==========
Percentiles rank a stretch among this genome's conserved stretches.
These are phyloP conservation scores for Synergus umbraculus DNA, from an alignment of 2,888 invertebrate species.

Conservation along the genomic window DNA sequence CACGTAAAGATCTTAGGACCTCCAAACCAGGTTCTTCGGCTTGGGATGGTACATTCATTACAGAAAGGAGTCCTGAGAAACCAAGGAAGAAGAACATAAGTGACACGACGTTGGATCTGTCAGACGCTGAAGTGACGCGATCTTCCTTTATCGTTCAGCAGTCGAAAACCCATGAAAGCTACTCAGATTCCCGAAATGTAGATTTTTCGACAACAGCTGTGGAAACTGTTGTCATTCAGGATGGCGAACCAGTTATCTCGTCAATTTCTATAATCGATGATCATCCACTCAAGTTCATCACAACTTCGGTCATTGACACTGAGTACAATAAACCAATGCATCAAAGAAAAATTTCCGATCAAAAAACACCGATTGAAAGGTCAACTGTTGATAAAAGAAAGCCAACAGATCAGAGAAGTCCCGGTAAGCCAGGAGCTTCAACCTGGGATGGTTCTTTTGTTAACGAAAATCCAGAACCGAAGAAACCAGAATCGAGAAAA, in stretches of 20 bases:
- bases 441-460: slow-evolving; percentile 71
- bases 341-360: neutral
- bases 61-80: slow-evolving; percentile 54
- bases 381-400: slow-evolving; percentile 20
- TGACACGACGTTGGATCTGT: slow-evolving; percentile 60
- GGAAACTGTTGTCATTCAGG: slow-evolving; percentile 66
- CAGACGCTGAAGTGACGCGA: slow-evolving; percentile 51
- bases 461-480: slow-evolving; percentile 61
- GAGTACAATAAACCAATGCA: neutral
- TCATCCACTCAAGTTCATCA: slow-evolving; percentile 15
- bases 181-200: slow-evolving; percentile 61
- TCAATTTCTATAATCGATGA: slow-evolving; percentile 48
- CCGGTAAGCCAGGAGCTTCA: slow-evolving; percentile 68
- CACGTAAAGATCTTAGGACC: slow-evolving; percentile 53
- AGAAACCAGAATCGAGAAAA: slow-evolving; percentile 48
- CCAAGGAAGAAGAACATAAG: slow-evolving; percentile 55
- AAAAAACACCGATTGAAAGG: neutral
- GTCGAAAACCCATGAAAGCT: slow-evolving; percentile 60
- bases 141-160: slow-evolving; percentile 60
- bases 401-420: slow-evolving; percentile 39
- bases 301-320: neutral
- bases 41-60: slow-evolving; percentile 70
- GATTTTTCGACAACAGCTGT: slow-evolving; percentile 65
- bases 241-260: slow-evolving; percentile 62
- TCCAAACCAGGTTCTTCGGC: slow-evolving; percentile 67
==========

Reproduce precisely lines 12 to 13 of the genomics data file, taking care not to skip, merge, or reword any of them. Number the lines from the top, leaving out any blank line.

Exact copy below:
- GAGTACAATAAACCAATGCA: neutral
- TCATCCACTCAAGTTCATCA: slow-evolving; percentile 15